Food Policy

Food Miles: How Far Does Your Food Travel?

Chicken nuggets have become an American favorite with adults and children alike. Tyson Foods, Cargill Meat Solutions, and Perdue Farms are responsible for half the chicken production in the United States, primarily using contract farming. In 2007, Georgia alone produced 204,868,242 million chickens.1 It stands to reason, then, that if you’re in Georgia—say, in one of its top chicken producing counties, Franklin—you would expect that the chicken nuggets you eat there would be locally sourced. However, in 2014, the United States Department of Agriculture gave the okay for US chickens to be sent to China for processing—think chicken soup, chicken nuggets—and then sent back to the US for consumption. That’s a 14,000+ mile round trip for chicken and no label required to let consumers know where their chicken was processed.


Sound ridiculous? International food trade is growing more rapidly than food production or population. Between 1968 and 1998, world food production increased by 84 percent and the population by 91 percent, but food trade increased by a whopping 184 percent! It is estimated that the typical American prepared meal contains food items from at least five countries, not including the United States.2


Knowing where your food comes from is becoming increasingly difficult. At the end of 2015, Congress repealed the Country of Origin Labeling (COOL) requirements for beef and pork products.3 Seafood, too, is notoriously mislabeled, with as many as one in three fish sold in restaurants and grocery stores incorrectly identifying the fish’s origin even species!4 Yep, from meat and poultry to produce and processed foods, there are important health and environmental implications of your food’s origins.


Food Safety


International food production and processing raises several food safety concerns. The Centers for Disease Control and Prevention estimate that one in six Americans get food poisoning each year, including 128,000 hospitalizations and 3,000 fatalities. While the US has one of the safest food supplies in the world, not all the countries that export food to the US have the same level of safety standards. According to the Food and Drug Administration, 20 percent of our fresh vegetables, 50 percent of fresh fruit, and 80 percent of seafood is imported. It is very possible for an outbreak of food poisoning across the world to make its way into our food supply. Here are several food safety scandals from China:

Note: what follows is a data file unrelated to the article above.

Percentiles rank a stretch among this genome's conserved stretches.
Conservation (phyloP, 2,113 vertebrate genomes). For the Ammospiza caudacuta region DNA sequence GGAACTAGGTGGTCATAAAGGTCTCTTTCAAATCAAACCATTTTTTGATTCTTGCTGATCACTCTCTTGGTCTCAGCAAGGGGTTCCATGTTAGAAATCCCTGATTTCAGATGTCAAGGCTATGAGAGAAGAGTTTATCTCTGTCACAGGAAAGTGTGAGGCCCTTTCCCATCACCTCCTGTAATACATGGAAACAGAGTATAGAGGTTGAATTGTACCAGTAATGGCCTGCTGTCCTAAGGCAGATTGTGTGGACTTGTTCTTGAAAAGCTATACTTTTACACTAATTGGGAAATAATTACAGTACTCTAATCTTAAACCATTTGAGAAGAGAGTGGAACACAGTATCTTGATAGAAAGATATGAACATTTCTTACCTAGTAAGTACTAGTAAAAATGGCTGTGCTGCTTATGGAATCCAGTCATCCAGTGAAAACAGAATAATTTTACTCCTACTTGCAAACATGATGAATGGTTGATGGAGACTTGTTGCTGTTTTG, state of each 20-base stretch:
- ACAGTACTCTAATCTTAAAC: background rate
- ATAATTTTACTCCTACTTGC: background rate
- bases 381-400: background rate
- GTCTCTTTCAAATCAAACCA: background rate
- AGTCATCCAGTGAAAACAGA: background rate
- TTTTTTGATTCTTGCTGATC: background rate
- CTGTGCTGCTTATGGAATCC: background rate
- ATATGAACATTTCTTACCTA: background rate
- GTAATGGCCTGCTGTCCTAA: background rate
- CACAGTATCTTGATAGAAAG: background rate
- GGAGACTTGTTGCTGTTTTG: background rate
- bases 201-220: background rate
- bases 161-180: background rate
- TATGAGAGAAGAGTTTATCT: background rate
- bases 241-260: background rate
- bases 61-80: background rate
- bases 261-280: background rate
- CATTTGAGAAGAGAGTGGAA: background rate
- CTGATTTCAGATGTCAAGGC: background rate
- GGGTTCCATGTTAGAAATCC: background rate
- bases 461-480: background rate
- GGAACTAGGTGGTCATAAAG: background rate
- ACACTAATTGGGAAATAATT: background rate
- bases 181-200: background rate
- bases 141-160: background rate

• More than 300,00 Chinese children were poisoned, resulting in some deaths, from melamine-tainted milk powder. (Melamine is an organic base chemical that is rich in nitrogen. In this case, the manufacturer had added water and melamine to the product to increase volume.)5
  • In 2007, a large number of US dogs and cats died from kidney failure due to melamine-tainted pet food produced in China.6
  • Dangerously high levels of mercury have been found in Chinese baby formula.6
  • More than $1 million worth of “lamb” sold to Chinese consumers was actually rat and other small mammals.6
  • Meat traders sold tons of beef, pork, and chicken wings that had been frozen for 40 years.7



Environmental Impact


This long-distance, large-scale transportation of food consumes large amounts of fossil fuels and contributes to global warming. Not only is the distance from farm to table important, but the modes of transport also have a large effect on how much pollution is generated. Airplanes generate fifty times more carbon dioxide— a greenhouse gas— than do ships. However, sea shipping is slow and food is increasing being shipped by air to keep up with our increasing demand for fresh food. Check out the table below for a list of foods that are frequently shipped by air.8



Foods Frequently Imported by Air

Main Country of Origin



Bell Peppers





Chile, New Zealand, Argentina







What You Can Do


The number one thing you can do is purchase local food. Surveys have shown that a typical meal— comprised of meat, fruits, vegetables, and grains—that uses local ingredients requires four to seventeen times less petroleum in transport than does the same meal produced by the global food chain.9 Supporting local food systems not only reduces fuel consumption and global warming pollution associated with transporting food, it promotes sustainability, protects our health, the health of our environment and communities, and helps to stimulate local economies.


You can support local food systems by shopping at farmer’s markets, choosing local produce when it’s in season at the grocery store, maintaining a home garden, reducing purchases of produce that has been transported by airplanes, joining a community supported agriculture or other cooperative, visiting other direct-to-consumer programs, such as farm stands, and encouraging businesses and government bodies to adopt procurement policies favoring locally grown, organic and sustainably harvested foods. Supporting local food systems doesn’t have to mean never eating imported food, it just means starting with what is fresh, local, and in season.


More than just good for the health of you and your family, knowing where you food comes from is, to paraphrase food expert and author Anna Lappe, a vote cast for the kind of world you want to live in.  




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